But truth be told, there are probably times that we know what the right thing is and we’re like the other son. We’re a bit more honest and say "No" - I know what I’m being asked to do, I know what the right thing is, and I know it’s difficult - so "No" I’m not interested - I don’t want to do it. Because we’ve bought into the lie that "the right thing" is a nice ideal and nice guys finish last. We don't want to be fooled or cheated. The challenge that Jesus presents to us is this. Can we look at him and see beyond the here and now? We use our human senses to say what is true. Jesus’ mission is to make God so real and present to us here and now so we will look for Him and be pointed towards eternity. To realize all of the decisions and choices we make on a daily basis contribute to whether we want to be with Him or not - whether we want to be a part of his Kingdom, his vineyard - or not.

 We start to realize that these daily decisions, battles, internal struggles we have over the right thing versus the wrong thing are all part of demonstrating what road, what path am I traveling on? But this isn’t about a "follow the rules or else" type of living - it’s about Jesus reaching out to you and me and showing us the bigger picture. The promises of this world, the pursuits of these things don’t lead to the happiness we seek. The happiness we seek will only happen by keeping our eyes focused on Him. Living for Him. Following Him. And yes, that’s hard to do.

Which is why it’s always struck me as profoundly beautiful that in this parable, the one Jesus holds up as an example for us is the son who said "No" to the Father’s request but then changed his mind and went. Think about it – Jesus doesn’t use examples of people who never stray, who never doubt or question. In fact it’s quite the opposite – The gospels are filled with examples of people who struggle, who disappoint, who fall away. People just like you and me.  And consistently, Jesus rejoices in the moment of conversion, holds up as an example the time when the person realizes they’ve messed up and turn back to him.

As we are bombarded on a daily basis with decisions and choices to make, it is difficult to navigate through them all, to consistently make the "right" choice. Pope St. John Paul II once gave an incredibly beautiful explanation on the pursuit of happiness: “It is Jesus that you seek when you dream of happiness; He is waiting for you when nothing else you find satisfies you; He is the beauty to which you are so attracted; it is He who provoked you with that thirst for fullness that will not let you settle for compromise; it is He who urges you to shed the masks of a false life; it is He who reads in your heart your most genuine choices, the choices that others try to stifle. It is Jesus who stirs in you the desire to do something great with your lives, the will to follow an ideal, the refusal to allow yourselves to be ground down by mediocrity, the courage to commit yourselves humbly and patiently to improving yourselves and society, making the world more human and more fraternal.”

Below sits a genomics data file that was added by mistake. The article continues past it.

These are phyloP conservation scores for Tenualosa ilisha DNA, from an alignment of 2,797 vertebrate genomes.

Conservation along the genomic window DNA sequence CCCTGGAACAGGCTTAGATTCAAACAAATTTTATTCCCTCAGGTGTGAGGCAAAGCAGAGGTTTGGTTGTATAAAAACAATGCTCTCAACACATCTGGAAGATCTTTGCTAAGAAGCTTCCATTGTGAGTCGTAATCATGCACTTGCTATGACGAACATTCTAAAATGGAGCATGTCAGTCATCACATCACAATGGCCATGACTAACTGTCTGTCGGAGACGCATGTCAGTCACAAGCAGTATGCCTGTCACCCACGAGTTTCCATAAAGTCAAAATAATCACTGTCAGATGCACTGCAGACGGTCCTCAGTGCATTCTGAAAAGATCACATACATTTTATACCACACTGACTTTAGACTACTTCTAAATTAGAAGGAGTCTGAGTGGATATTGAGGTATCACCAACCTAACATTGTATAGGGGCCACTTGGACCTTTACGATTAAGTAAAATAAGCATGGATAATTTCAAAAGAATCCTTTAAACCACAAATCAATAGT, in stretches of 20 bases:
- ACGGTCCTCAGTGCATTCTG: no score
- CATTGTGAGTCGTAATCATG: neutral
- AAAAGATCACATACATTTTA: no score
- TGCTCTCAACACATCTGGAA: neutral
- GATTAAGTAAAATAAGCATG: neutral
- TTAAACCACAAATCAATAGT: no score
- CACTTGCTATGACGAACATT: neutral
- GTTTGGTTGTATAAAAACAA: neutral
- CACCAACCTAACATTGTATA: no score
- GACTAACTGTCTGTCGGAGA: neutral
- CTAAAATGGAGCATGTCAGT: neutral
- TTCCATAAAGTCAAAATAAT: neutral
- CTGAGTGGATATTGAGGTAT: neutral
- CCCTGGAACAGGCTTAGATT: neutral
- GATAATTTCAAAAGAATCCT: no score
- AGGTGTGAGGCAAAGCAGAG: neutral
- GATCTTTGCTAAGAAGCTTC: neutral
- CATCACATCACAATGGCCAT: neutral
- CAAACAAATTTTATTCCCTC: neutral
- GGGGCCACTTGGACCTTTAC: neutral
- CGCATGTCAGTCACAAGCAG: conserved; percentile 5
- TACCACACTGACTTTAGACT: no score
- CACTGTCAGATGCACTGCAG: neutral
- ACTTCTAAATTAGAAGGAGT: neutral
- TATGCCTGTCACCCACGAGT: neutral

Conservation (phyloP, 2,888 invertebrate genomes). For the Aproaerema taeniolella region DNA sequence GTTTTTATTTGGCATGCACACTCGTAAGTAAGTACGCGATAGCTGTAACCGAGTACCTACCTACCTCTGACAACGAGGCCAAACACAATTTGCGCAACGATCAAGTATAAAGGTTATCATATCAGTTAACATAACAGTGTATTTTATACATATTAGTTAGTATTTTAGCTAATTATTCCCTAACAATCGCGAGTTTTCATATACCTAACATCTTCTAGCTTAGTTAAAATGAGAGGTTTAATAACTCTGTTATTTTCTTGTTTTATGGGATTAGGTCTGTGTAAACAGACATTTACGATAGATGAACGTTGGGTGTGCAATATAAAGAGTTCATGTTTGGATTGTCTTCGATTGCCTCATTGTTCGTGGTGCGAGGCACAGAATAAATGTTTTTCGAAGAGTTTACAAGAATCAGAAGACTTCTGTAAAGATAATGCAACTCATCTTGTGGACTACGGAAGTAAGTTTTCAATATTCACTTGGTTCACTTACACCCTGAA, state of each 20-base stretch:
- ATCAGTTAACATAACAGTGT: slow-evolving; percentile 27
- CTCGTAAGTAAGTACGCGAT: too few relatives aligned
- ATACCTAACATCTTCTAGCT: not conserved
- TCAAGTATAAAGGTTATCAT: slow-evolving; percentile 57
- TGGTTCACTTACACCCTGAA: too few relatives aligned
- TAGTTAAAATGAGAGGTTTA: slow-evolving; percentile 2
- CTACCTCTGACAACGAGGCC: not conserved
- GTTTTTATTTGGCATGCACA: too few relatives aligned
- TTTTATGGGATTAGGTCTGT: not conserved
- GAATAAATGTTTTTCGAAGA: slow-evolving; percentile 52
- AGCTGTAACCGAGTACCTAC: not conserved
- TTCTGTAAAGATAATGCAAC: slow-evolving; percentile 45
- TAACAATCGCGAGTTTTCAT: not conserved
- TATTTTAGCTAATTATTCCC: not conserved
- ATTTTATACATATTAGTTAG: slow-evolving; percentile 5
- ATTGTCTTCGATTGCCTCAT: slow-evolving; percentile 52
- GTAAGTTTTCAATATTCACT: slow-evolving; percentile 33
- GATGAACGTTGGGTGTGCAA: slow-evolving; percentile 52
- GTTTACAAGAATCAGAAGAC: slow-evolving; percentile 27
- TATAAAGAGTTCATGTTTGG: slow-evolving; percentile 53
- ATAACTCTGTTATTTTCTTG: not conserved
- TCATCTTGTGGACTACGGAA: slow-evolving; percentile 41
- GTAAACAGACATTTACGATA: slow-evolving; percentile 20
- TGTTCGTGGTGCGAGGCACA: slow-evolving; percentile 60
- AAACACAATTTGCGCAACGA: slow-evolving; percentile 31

May you and I engage in that difficult, but eternally rewarding task of engaging in the pursuit for true happiness - living for Him, following Jesus.


Hi everyone - here's my homily for the FEAST OF THE EXALTATION OF THE HOLY CROSS - Sunday, September 14, 2014.  The readings for today's Mass can be found at  .  I'm always grateful for you stopping by and reading this - and for sharing this blog on Facebook, twitter, reddit -- for your feedback and comments.  God Bless ! Have a great week - Fr Jim

September 11... 911 …. Most everyone knows what it means. Here it is, 13 years later, and we are still living a post 911 life. As I was thinking about that, I realized that for many of you college students were between 4 and 10 years old. That means for many of you your memories of a pre-9/11 world are far more limited.  You might not remember a time where you didn’t have to get to the airport 3 hours before it’s departure; or when you could walk into Yankee Stadium without emptying your pockets, bags and practically getting frisked - all things that changed immediately after 9/11. And you might not even really recall the Twin Towers as being a part of that NY skyline that we can see right here from campus.

As the remembrances, commemorations, documentaries started popping up over the past week, it’s amazing how quickly memories flood back to that horrific day - particularly for us who live only about 15 miles from where the Twin Towers stood.  9/11 has become one of those historic, life-changing memories that practically everyone can recall "where they were" or "what they were doing" when they first heard the horrific news of the evil that was unleashed.